I am still seeing plenty of 2017 BCS on store shelves (including run of the mill convenience stores around the North Side of Chicago, should you ever wonder how accessible this beer is year-round in the city) but I would think that ’18 will move quicker.

Bourbon County Reserve:

Here’s what we said about last year’s BCS Knob Creek Reserve: “Big. Bold. Rough. Unrefined….This is old-school stout character where it couldn’t be roasty enough, couldn’t be boozy enough.” This year’s Reserve is not nearly quite so aggressive and suffers accordingly. The more restrained, balanced character of this beer will probably work for most drinkers, but if I’m comparing Reserves (which I kinda have to) I want this beer to be a graduate-level discourse in bourbon-topped insanity paired with an ass-kickingly rough stout.

This year we got a beer that spent a decent stretch of time on 10-11 year Elijah Craig barrels — which was named Whiskey of the Year last year. Did that make the beer better? The brewers spent a lot of time telling us about how great the barrels were, and how great the juice inside them was … and then served up a beer that was smooth, sticky with toffee flavor and an almost berry-like sweetness … that just made me wish for a pour of last year’s. Sorry, guys.

Distro is expected to stick mostly to Chicago and Kentucky, like last year, though some will also likely hit New York as well as perhaps the Philadelphia brewpub location as well.

2018 bourbon county

Bourbon County Midnight Orange:

Now we get into the fun stuff.

Midnight Orange absolutely delivers on the expectations it promises — it is a beer that tastes like chocolate and orange. Actually, let me rephrase — it is a beer that tastes like orange, with chocolate. For the second year in a row, Goose Island has taken on a dangerous fruit-based flavor and made it work. Last year’s banana-y Proprietors remains a truly pleasurable surprise of a beer, while Midnight Orange is pleasing…but not an all star.

If you think it sounds like the Xmas treat you’ve had for years, you’re right — that’s exactly the inspiration that was described to us. The orange flavor walks right up to the level of “industrial cleanser citrus” acidity and just brushes on overwhelming — but doesn’t quite cross over into a flavor that’s irritating, offensive or otherwise bothersome. Even a touch more would have pushed it there, and the underlying chocolate notes could have stood out louder behind the trumpet-blast of Natalina Orange peel and pith.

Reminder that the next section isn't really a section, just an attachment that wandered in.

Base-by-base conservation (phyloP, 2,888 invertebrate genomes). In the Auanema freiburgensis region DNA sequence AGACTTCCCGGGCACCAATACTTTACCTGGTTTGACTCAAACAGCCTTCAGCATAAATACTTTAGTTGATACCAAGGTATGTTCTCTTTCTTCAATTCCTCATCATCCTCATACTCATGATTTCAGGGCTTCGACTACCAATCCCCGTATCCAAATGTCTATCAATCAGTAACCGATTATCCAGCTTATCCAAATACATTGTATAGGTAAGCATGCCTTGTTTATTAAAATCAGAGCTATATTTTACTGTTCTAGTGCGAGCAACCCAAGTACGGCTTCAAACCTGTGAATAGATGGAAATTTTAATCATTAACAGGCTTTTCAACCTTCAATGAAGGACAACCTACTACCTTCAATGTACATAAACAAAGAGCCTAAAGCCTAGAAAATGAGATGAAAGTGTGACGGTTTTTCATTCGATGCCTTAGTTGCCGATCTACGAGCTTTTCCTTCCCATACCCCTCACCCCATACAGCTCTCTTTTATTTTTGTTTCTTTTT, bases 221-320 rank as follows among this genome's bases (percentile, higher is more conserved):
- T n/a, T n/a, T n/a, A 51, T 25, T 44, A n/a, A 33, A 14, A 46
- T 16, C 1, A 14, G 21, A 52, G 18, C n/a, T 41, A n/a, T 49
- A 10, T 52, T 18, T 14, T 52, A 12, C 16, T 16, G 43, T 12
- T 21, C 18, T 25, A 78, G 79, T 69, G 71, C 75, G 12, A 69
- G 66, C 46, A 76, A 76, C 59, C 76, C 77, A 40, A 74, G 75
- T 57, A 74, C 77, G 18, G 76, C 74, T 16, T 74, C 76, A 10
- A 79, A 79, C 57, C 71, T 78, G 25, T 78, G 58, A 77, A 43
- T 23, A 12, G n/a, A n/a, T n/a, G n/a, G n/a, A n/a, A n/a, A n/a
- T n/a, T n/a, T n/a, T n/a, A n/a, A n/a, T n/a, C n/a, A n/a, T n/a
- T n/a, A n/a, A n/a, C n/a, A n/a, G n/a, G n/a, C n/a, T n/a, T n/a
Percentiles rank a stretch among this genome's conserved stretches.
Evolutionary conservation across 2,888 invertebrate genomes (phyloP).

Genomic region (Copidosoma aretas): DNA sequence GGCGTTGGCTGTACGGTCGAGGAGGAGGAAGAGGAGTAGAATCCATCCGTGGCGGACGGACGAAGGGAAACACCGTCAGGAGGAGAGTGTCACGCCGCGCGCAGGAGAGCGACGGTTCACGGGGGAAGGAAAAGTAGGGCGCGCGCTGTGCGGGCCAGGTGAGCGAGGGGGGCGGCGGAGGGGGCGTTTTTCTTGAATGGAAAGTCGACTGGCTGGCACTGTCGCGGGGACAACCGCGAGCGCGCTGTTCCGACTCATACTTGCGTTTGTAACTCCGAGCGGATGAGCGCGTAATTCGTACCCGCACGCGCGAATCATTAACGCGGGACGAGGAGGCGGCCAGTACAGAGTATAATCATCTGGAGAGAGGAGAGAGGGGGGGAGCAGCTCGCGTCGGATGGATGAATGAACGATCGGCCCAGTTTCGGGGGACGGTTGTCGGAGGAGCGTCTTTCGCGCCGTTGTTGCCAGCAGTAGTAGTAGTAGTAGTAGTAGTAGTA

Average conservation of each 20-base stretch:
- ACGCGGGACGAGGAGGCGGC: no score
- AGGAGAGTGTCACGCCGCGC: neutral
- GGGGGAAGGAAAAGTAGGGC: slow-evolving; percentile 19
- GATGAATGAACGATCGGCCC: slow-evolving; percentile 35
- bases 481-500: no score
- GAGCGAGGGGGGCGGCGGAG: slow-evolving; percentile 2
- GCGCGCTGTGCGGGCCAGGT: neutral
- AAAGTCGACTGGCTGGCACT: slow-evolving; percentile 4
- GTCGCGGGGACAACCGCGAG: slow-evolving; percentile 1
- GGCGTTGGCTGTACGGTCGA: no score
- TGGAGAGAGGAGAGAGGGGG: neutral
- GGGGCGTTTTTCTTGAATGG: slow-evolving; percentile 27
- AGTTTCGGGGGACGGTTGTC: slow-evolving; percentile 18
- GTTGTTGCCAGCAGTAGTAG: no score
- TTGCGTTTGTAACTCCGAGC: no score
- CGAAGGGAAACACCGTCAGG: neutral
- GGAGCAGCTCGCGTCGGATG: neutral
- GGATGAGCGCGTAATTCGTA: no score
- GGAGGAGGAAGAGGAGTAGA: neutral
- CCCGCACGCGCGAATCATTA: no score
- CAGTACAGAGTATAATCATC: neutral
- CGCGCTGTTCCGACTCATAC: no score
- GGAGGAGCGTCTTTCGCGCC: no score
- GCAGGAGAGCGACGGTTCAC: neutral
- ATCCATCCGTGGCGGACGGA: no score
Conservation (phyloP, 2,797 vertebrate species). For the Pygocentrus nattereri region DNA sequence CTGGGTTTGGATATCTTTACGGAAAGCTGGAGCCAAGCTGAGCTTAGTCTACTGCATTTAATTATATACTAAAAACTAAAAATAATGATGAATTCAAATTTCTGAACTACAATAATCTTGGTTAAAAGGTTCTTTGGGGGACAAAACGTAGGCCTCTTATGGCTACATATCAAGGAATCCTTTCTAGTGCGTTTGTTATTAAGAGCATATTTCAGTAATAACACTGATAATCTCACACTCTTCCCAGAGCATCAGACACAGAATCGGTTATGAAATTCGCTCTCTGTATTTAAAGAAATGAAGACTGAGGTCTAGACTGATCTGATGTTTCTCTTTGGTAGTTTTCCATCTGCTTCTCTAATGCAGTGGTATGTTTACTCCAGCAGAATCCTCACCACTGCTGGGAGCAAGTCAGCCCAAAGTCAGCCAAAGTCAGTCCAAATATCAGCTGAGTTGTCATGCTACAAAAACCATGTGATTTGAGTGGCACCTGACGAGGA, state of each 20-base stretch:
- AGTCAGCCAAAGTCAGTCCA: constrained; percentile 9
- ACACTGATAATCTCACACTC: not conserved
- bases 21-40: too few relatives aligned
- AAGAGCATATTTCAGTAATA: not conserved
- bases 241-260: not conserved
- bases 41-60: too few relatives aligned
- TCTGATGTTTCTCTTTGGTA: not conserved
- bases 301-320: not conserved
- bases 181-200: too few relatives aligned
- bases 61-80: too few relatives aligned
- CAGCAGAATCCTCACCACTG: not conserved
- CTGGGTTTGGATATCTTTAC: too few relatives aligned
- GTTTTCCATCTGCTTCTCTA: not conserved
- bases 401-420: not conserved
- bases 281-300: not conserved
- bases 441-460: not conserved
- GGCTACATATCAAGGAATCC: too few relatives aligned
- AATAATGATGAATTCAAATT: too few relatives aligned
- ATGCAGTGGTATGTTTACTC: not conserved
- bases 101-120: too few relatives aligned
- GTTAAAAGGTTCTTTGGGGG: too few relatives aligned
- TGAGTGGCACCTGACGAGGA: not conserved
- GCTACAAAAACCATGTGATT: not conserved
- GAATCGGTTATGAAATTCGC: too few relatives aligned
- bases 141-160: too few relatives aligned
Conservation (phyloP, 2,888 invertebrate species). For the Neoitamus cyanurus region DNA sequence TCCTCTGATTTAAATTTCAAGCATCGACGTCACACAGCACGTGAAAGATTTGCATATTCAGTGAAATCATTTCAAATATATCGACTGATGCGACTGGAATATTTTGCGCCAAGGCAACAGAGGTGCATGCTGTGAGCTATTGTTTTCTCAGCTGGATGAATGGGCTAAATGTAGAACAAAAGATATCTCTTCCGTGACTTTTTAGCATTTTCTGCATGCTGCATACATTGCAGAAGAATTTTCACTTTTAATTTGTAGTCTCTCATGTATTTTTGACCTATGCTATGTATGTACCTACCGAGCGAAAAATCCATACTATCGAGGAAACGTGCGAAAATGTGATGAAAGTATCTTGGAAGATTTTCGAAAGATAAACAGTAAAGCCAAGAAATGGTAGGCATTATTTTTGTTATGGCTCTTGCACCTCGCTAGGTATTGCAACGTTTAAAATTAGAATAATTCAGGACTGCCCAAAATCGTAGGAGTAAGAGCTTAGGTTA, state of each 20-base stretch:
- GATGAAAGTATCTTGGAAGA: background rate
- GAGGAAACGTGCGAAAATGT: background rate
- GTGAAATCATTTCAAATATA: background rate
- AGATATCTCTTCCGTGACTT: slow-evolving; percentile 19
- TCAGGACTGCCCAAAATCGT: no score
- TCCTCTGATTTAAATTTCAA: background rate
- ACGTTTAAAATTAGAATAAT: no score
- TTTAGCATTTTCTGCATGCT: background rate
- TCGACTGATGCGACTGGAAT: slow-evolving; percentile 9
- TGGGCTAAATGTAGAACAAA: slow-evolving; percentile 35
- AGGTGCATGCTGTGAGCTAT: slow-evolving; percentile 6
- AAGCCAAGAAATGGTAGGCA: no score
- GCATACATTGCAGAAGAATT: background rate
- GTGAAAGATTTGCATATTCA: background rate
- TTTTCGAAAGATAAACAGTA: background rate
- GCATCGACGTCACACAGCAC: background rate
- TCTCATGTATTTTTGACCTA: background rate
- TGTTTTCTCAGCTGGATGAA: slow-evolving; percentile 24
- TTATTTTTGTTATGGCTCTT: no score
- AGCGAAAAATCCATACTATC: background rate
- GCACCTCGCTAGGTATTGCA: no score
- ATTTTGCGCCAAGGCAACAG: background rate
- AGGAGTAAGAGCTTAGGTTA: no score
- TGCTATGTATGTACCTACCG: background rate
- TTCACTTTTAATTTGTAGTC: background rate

Brewer Mike Siegel noted that this was not the first year that the orange+chocolate combination was submitted by a Goose employee as a potential variant so props to Quality Lab employee Paul Leavens and brewer Oscar [no last name given per the brewery’s press release] for getting it past the gates this year.

Is orange+chocolate primed for a trend? At this year’s GABF, New Holland was promoting a version of their Dragons Milk that was also infused with orange and chocolate — which I tried knowing full well I’d have the BCS shortly thereafter and it compared very favorably — so all we need is about one more of these and we’ve got a movement.

Bourbon County Coffee Barleywine

WTF, Goose? No traditional barleywine, no beloved coffee stout … but we get a coffee barleywine? This is this year’s Northwoods — you’re going to like it or not; I don’t see anyone truly loving this one. Divisive, interesting, and probably better on paper, coffee barleywine is a huge blast of rough coffee grounds and beans on the nose, green and raw, like tearing off the top of a bucket of Maxwell House and jamming your head right in.

That green, fruity character of the coffee extends on into the flavor itself, in an equally jarring, aggressive manner. Stout and coffee play great for a lot of reasons, pairing roast with roast and contrasting smooth chocolate with zippy espresso — whereas coffee and barleywine just get into the barrel together and beat the shit out of each other until the ref calls a draw and the judges award the match to coffee but only barely.

Jankowski called this “the most scrutinized of the variants” due to the hour-by-hour checking of the brew as it got infused with coffee through a sort of “dry beaning” technique. They put the raw beans on a flow of beer to pull the flavor straight from the bean vs dilute the beer with a cold-brew coffee extract. That gives you the strongest coffee beer I’ve had in quite some time in terms of ABV, but also pure Guatemalan accelerant.